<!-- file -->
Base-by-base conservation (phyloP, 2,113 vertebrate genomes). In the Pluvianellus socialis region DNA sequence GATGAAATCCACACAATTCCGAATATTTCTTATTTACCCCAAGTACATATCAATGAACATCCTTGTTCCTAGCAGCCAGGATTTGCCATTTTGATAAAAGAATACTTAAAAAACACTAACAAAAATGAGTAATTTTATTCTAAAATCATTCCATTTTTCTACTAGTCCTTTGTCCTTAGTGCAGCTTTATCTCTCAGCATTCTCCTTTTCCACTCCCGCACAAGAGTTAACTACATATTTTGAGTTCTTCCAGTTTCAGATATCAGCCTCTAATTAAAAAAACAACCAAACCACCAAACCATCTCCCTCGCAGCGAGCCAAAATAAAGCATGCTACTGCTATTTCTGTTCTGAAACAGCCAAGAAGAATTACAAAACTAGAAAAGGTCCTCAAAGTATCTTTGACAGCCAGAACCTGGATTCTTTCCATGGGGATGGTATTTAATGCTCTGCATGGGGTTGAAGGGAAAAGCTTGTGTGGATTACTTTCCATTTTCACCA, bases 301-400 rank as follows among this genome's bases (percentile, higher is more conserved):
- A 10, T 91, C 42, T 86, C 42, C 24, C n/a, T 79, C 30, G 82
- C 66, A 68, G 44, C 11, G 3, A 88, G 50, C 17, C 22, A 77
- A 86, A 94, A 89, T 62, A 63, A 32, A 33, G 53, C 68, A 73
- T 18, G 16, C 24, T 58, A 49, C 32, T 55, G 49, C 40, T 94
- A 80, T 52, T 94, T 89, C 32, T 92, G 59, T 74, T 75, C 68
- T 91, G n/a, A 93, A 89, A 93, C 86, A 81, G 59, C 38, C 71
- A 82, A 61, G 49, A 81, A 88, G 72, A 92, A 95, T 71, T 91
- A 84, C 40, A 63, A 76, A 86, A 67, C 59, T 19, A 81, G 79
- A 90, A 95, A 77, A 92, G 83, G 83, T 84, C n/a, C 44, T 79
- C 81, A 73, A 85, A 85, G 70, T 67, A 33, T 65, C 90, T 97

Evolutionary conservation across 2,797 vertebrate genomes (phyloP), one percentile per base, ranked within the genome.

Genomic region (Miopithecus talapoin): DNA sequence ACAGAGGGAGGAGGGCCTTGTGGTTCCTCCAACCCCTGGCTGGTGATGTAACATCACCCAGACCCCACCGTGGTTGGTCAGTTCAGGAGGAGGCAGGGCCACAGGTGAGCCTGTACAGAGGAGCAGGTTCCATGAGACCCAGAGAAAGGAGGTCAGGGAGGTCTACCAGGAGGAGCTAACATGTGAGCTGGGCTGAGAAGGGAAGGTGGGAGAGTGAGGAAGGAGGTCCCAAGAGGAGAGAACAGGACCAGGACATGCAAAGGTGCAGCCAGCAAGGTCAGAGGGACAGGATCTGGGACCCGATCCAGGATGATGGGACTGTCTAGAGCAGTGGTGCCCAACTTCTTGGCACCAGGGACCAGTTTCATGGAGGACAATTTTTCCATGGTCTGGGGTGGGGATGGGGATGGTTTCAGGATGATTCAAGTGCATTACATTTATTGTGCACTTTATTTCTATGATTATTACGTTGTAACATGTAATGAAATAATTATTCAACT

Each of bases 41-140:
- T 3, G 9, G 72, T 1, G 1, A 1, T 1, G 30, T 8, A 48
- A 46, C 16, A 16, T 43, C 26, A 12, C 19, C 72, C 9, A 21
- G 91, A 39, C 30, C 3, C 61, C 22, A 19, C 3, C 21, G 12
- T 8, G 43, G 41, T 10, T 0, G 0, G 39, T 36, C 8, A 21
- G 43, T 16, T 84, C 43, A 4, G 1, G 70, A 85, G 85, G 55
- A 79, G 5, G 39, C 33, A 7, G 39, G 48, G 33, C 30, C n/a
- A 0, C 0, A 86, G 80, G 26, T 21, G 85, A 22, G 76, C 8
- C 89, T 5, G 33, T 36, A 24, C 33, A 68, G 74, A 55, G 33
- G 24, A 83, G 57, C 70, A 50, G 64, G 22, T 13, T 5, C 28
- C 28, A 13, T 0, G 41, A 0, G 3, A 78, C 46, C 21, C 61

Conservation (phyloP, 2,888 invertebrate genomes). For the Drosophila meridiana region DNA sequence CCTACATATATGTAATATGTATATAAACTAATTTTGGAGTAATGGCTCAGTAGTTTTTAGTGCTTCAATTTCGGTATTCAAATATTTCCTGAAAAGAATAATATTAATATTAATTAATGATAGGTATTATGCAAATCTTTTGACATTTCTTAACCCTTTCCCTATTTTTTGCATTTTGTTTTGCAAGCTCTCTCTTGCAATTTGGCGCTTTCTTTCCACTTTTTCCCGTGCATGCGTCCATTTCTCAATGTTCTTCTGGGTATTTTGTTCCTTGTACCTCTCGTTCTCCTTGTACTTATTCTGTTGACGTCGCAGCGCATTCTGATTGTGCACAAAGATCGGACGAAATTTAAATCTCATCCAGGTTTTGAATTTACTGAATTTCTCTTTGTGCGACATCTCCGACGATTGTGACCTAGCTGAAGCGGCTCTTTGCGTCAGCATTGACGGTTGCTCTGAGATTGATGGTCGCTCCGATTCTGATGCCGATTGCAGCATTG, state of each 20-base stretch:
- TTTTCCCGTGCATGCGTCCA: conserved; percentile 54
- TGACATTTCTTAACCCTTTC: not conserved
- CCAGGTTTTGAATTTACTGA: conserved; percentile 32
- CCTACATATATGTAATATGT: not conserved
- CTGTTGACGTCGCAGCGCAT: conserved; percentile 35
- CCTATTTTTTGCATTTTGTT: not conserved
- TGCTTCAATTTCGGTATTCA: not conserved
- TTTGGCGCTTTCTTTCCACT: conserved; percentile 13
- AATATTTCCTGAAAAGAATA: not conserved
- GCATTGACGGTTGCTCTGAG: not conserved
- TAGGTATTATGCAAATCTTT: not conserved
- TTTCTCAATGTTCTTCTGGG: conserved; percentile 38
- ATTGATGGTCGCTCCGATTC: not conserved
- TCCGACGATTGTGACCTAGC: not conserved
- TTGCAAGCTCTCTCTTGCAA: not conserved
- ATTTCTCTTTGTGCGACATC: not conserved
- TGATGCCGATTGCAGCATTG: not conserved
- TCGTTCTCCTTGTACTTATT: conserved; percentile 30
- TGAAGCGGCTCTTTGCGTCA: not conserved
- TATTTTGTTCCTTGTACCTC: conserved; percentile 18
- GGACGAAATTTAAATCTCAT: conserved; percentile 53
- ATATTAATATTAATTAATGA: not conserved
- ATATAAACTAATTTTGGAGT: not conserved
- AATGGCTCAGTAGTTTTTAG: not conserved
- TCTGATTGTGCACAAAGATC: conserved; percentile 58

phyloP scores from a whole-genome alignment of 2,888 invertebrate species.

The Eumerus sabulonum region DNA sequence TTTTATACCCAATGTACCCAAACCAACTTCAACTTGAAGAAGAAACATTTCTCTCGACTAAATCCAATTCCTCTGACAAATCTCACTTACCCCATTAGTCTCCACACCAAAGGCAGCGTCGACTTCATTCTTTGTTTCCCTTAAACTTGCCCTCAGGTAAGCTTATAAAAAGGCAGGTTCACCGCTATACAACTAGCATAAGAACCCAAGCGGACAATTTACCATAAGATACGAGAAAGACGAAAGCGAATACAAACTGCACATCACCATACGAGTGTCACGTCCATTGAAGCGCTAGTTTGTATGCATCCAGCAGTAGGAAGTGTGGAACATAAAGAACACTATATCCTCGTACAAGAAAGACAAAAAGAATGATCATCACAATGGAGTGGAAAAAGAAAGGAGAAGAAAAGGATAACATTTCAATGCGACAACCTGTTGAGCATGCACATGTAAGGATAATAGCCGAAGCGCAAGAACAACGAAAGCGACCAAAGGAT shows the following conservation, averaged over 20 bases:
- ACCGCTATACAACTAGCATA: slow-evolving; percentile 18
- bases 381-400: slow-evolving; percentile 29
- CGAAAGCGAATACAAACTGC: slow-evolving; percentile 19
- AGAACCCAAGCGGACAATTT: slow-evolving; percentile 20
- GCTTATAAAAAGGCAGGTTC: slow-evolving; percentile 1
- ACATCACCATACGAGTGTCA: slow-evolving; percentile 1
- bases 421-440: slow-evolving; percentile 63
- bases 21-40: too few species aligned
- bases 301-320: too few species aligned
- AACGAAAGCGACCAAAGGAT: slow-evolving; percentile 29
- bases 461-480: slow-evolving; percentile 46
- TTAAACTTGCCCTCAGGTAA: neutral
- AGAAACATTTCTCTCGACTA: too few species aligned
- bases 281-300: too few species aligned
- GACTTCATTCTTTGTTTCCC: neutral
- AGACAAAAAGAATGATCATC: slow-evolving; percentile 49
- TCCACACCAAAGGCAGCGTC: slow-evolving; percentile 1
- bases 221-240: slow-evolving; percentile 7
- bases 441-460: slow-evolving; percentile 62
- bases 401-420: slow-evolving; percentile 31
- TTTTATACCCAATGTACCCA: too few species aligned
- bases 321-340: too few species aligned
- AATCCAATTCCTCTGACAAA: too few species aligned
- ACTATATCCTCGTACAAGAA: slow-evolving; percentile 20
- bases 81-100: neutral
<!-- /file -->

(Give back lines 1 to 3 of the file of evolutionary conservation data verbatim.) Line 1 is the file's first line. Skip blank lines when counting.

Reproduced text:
Base-by-base conservation (phyloP, 2,113 vertebrate genomes). In the Pluvianellus socialis region DNA sequence GATGAAATCCACACAATTCCGAATATTTCTTATTTACCCCAAGTACATATCAATGAACATCCTTGTTCCTAGCAGCCAGGATTTGCCATTTTGATAAAAGAATACTTAAAAAACACTAACAAAAATGAGTAATTTTATTCTAAAATCATTCCATTTTTCTACTAGTCCTTTGTCCTTAGTGCAGCTTTATCTCTCAGCATTCTCCTTTTCCACTCCCGCACAAGAGTTAACTACATATTTTGAGTTCTTCCAGTTTCAGATATCAGCCTCTAATTAAAAAAACAACCAAACCACCAAACCATCTCCCTCGCAGCGAGCCAAAATAAAGCATGCTACTGCTATTTCTGTTCTGAAACAGCCAAGAAGAATTACAAAACTAGAAAAGGTCCTCAAAGTATCTTTGACAGCCAGAACCTGGATTCTTTCCATGGGGATGGTATTTAATGCTCTGCATGGGGTTGAAGGGAAAAGCTTGTGTGGATTACTTTCCATTTTCACCA, bases 301-400 rank as follows among this genome's bases (percentile, higher is more conserved):
- A 10, T 91, C 42, T 86, C 42, C 24, C n/a, T 79, C 30, G 82
- C 66, A 68, G 44, C 11, G 3, A 88, G 50, C 17, C 22, A 77